Randomising the record collection #3: D-Influence – Prayer 4 Unity

#2163 – D-Influence – Prayer 4 Unity
(CD, 1995) (Discogs tracklisting)

03 d-influence

It’s my 54th birthday, which means that age-wise, I am now equidistant from the millennium and my seventieth birthday. Why must I do these appalling sums in my head?

This morning, K gave me my first of three presents: a subscription to Wax & Stamp, who will be mailing me a surprise vinyl album and 12-inch single every month for the next year, chosen by the two-man team and a guest curator. Looking at their previous shipments, I find that their choices are pleasingly cross-genre, and largely unknown to me; there are only three or four names that I even recognise. This morning’s batch comprised a 10-inch EP from  Tuff Love – Glaswegian C86/dreampop janglers – and Mo Kolours, a UK hip hop/soul/jazz cut-up merchant whose approach equates to Flying Lotus, Knxwledge, and the whole Los Angeles new school. Before hitting the randomise button, I played and enjoyed both.

All of this excitement left me in quite the wrong headspace for D-Influence’s mid-Nineties acid jazz smoothness. I bought a lot of acid jazz back then, and am rarely minded to return to it. To my 2015 ears, it sounds politely constrained by its boundaries, seemingly striving to perfect a specific type of sound at the expense of individuality and risk.

And so, while the 56-minute album tootled blandly along, I kept myself amused by playing Killer Sudoku on the iPad, almost completing the Guardian quick crossword, and keeping abreast of birthday greetings on social media. It was background music then, and it’s background music now. There was little to latch onto; everything slid by in a tasteful wash. It sounded exactly like the Brand New Heavies. It reminded me of untucked, neatly pressed, mono-colour Ralph Lauren shirts. The first four tracks sounded familiar, the rest not at all. That was probably as long as my attention span lasted in 1995, too.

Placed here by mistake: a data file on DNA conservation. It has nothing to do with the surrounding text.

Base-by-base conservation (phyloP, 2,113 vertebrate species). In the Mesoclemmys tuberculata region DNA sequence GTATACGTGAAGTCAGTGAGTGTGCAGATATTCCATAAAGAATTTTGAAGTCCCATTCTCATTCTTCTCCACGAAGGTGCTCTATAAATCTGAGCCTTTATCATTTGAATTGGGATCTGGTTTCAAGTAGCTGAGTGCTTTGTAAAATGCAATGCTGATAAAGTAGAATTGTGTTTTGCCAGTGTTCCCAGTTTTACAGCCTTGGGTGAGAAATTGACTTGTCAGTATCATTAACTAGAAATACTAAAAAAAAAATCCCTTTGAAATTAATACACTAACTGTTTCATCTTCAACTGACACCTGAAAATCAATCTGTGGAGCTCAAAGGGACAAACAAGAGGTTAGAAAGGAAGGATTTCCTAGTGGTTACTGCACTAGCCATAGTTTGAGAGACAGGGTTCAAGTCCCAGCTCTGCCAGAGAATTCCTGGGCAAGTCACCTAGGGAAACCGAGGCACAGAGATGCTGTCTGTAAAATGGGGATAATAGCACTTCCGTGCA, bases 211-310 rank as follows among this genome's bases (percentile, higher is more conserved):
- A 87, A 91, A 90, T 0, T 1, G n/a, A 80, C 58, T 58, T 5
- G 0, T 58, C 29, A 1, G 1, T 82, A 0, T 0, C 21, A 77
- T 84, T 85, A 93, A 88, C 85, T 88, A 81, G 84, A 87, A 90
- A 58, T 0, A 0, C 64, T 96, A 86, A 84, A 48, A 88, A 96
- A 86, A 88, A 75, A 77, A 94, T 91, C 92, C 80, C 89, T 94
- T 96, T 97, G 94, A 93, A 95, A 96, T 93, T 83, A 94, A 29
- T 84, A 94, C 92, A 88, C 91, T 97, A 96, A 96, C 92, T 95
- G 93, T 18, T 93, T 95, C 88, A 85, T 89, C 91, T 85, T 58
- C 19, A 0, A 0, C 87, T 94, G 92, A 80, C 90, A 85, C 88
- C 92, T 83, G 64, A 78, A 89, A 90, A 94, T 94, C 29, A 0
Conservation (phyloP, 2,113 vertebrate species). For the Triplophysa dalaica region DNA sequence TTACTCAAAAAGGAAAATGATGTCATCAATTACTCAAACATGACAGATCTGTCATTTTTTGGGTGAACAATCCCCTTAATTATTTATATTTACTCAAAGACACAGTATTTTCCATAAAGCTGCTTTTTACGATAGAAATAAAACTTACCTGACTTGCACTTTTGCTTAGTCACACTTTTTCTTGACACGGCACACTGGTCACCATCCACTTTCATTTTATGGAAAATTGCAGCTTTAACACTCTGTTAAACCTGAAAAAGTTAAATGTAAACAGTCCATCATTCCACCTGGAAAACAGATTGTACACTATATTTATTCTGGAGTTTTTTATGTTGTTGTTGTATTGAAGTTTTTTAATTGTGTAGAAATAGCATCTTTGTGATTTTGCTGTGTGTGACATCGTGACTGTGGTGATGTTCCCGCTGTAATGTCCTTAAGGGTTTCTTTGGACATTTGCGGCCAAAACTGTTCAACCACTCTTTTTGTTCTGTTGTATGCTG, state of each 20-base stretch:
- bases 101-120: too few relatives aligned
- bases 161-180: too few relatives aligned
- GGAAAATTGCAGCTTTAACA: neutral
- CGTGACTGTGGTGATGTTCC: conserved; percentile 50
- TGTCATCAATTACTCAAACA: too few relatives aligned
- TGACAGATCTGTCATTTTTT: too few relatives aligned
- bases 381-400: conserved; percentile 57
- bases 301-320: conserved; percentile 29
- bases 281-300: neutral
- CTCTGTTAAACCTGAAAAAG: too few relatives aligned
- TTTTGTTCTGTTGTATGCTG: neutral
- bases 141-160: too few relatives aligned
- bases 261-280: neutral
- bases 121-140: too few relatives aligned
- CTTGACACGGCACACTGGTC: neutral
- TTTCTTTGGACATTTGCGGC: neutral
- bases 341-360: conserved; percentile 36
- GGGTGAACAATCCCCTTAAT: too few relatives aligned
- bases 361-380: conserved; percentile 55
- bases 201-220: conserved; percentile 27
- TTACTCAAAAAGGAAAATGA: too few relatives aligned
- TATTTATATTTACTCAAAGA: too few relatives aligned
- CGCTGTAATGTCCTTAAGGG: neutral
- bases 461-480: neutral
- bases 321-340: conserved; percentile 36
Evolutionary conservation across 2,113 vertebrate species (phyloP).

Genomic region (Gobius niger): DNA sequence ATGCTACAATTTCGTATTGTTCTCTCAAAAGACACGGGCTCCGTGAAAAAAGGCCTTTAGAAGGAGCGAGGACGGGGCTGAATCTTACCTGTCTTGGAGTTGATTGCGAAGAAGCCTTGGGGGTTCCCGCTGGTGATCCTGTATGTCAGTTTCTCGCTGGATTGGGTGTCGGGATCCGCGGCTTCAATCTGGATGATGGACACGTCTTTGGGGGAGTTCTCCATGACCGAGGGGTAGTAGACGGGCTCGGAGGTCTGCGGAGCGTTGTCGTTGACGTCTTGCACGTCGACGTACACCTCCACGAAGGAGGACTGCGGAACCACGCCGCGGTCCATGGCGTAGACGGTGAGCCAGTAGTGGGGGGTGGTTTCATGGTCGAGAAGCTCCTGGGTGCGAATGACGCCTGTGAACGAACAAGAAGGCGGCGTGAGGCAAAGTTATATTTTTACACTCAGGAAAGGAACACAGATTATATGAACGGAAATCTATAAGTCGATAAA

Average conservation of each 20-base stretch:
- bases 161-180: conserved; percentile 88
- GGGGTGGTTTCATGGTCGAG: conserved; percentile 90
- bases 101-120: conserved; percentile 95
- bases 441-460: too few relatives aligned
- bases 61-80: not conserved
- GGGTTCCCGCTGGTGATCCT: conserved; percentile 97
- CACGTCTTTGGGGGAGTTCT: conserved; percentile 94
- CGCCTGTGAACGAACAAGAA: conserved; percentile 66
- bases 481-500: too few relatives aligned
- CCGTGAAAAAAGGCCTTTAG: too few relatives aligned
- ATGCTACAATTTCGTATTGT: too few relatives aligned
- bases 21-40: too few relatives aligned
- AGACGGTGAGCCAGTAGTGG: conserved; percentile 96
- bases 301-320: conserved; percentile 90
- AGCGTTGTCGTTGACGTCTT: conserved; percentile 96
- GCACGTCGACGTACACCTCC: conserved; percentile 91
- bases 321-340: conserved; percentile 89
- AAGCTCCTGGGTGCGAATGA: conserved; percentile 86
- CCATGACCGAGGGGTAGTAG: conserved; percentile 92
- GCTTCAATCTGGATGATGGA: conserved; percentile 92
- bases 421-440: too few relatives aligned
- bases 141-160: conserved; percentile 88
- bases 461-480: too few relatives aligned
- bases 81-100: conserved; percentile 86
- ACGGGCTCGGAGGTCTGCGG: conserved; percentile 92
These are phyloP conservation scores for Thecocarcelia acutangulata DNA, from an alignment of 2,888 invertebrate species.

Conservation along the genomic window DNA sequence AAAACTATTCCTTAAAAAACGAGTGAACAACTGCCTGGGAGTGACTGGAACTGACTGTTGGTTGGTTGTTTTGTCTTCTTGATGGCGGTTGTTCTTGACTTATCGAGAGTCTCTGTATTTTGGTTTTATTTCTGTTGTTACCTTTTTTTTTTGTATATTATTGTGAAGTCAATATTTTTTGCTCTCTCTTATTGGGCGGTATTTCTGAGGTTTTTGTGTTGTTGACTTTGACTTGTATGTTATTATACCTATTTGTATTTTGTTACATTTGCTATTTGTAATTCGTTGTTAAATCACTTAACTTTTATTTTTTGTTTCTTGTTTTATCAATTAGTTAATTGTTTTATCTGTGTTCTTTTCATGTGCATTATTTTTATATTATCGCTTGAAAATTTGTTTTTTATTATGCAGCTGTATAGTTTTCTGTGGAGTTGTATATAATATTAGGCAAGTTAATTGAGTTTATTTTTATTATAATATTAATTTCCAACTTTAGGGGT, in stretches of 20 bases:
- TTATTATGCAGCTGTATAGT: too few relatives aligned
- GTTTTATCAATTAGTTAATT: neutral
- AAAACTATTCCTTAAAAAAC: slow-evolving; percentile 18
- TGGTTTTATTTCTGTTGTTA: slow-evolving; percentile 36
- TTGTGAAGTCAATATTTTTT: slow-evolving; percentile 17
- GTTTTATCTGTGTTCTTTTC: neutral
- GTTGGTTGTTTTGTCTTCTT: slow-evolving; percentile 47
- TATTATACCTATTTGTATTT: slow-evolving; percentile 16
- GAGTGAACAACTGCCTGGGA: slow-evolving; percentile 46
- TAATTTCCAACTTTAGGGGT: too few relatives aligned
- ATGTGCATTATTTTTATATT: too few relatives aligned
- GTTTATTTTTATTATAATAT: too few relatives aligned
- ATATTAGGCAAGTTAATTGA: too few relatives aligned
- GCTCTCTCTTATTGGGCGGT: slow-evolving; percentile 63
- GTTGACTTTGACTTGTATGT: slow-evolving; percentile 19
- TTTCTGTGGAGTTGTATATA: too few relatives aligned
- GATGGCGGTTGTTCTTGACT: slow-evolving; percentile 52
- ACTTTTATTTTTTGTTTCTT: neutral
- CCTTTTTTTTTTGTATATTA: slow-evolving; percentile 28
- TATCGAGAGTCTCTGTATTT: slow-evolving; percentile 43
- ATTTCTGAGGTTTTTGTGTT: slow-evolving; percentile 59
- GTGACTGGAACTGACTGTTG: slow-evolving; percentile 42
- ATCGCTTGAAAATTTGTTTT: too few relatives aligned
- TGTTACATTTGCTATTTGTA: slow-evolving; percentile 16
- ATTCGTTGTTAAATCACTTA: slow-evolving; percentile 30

When track 10 turned out to be a sixteen-second interlude, sourced from a Brazilian radio show, I heaved a sigh of relief: just two more to go. It led into the only track that I could imagine playing again: “Afrojam”, an instrumental workout of significantly heightened liveliness and spirit, augmented by harmonica and Brazilian percussion. Gilles Peterson probably liked it.

D-Influence once backed Bjork on Later, in a reworking of “Aeroplane” from her debut album. It remains their most interesting moment. Let’s remember them that way.

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